Sainath is the most irreverent and committed journalist in India today. His stories, written for the Times of India, are full of pathos, but also of optimism--optimism born of his discovery that the poor in India are organizing to fight for their rights, have maintained a sense of dignity, and continue to live their lives against the most difficult odds.
The stories of government mismanagement of funds earmarked for rural uplift are perhaps not surprising, but for many, the stories of the venality of corporations and the tales of institutions like the Army running roughshod over the rights of hundreds of millions of India might just open eyes that were glued shut to the injustices prevalent in the Indian social matrix. The stories of India's 80 million tribal and indigenous people, Adivasis, are heart wrenching and fantastic--such stories cannot be found in mainstream publications.
Sainath has done an enormous and important task here: I recommend this book to everyone.
12 of 13 people found the following review helpful
Insightful and Sobering. 11 April 2005
By Ajit G. - Published on Amazon.com
Format: Paperback
With the recent hype of globalization and the changes transpiring in India, the myth that poverty has been eradicated, or is at least receding in India has pervaded the media. P Sainath takes this illusion head on and dispels it in this compelling account of the realities of rural poverty in India. Gritty, no-nonsense, Sainath avoids sensationalism and sticks to the facts through well-researched accounts of the living conditions of what is, in truth, a majority of Indians. Over 600 million people still live below the poverty line in India(depending on what source one uses for defining poverty) and Sainath, through years of work in the field, details their plight. He brings to light that hunger is but a single element of poverty--one might meet the minimum caloric intake to be considered "above the poverty line", while in truth living in a state of real poverty. Having had the opportunity to hear him speak live, I can say with the confidence that the book conveys his firebrand approach to the issues; with passion and verve he relates his tales of woe with critical insight and uncompromising integrity.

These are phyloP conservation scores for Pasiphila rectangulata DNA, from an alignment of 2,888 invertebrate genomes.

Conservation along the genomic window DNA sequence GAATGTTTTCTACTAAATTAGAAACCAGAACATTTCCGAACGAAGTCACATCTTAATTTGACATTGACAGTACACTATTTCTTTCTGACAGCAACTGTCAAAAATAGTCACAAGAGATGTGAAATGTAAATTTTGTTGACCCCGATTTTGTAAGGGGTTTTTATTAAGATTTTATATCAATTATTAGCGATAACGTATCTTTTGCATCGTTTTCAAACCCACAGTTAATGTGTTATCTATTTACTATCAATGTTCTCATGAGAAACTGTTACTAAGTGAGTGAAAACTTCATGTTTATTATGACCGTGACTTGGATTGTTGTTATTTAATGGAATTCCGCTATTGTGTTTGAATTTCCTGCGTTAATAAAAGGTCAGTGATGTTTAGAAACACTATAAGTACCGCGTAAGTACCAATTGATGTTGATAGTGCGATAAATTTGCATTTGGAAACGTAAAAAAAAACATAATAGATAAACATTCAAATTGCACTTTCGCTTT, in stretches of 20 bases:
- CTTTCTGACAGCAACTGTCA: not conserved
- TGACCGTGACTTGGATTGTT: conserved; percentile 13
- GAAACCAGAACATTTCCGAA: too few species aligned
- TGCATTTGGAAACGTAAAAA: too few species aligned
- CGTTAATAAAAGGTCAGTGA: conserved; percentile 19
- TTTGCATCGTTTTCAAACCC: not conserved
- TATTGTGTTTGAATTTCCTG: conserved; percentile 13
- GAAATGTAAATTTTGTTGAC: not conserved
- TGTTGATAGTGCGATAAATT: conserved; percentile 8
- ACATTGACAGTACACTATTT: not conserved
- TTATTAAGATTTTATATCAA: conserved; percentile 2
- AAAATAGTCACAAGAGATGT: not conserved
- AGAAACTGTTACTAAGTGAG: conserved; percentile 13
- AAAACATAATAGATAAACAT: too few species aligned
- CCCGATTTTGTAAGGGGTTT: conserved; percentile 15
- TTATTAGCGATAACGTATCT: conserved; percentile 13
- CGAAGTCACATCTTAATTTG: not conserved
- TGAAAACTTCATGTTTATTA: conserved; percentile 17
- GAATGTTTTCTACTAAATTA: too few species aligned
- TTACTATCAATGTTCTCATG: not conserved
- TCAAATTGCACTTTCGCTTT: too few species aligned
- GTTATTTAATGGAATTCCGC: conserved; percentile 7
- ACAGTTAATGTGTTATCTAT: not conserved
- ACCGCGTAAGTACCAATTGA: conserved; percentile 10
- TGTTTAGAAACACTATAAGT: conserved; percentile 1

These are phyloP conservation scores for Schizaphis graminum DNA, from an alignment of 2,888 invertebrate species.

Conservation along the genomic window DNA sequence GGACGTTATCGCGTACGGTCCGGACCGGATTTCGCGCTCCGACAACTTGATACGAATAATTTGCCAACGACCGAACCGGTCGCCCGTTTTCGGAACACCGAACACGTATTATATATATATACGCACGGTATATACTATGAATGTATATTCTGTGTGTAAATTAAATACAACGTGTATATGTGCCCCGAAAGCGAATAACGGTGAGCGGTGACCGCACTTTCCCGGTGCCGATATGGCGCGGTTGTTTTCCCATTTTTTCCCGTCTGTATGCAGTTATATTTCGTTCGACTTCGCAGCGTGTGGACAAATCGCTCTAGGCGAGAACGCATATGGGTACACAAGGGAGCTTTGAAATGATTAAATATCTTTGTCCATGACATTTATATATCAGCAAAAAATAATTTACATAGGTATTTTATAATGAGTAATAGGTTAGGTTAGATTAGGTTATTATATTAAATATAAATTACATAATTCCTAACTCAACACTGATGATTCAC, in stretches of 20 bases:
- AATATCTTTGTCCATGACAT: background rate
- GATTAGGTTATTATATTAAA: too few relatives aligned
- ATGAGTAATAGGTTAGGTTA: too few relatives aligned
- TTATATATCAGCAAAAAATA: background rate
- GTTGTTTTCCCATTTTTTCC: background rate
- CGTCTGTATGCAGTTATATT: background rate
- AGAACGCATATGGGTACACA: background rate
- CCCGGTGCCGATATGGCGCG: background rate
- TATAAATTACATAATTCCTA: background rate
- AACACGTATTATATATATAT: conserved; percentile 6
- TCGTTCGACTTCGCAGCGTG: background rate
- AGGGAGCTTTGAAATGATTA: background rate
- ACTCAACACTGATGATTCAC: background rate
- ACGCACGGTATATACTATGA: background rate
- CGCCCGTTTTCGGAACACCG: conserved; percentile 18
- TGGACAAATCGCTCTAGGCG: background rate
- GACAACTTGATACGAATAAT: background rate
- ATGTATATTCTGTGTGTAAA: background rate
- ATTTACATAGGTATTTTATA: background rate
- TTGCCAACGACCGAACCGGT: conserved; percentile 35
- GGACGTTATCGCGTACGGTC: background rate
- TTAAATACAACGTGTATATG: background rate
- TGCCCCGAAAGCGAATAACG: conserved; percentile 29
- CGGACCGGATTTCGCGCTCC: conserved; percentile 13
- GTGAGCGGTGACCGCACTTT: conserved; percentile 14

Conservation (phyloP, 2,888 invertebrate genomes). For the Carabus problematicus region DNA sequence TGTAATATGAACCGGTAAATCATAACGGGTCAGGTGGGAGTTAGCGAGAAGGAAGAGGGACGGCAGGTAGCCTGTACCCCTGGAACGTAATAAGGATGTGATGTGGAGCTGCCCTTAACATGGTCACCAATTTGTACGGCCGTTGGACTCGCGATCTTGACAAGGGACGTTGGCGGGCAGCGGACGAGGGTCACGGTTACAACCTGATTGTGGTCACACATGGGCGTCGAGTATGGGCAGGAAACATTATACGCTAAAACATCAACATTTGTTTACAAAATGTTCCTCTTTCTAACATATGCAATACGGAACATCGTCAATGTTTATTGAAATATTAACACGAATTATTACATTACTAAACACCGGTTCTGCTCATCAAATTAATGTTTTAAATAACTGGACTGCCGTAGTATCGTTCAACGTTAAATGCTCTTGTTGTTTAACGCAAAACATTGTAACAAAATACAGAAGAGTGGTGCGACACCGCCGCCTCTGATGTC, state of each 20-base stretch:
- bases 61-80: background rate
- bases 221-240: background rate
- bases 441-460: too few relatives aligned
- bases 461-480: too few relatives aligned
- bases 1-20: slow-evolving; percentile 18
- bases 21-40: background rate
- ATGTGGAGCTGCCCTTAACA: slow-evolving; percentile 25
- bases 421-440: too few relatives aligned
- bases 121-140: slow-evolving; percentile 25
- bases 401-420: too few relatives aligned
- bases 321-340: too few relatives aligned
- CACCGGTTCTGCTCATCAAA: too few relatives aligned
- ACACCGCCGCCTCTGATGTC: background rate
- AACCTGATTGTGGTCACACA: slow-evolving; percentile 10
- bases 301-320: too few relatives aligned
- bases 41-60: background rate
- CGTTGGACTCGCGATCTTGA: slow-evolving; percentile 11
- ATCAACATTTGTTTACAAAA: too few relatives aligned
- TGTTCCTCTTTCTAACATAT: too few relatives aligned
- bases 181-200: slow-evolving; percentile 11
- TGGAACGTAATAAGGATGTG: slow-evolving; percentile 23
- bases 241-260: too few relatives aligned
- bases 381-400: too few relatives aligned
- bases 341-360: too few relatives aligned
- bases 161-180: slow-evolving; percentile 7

If this book has a weakness, it is in its repetition of account upon account of despair without offering potential solutions to alleviate the crisis. A great companion book to this excellent work would be Abraham George's "India Untouched: The Forgotten Face of Rural Poverty", which examines the crisis of poverty and offers realistic and pratical solutions that have been implemented.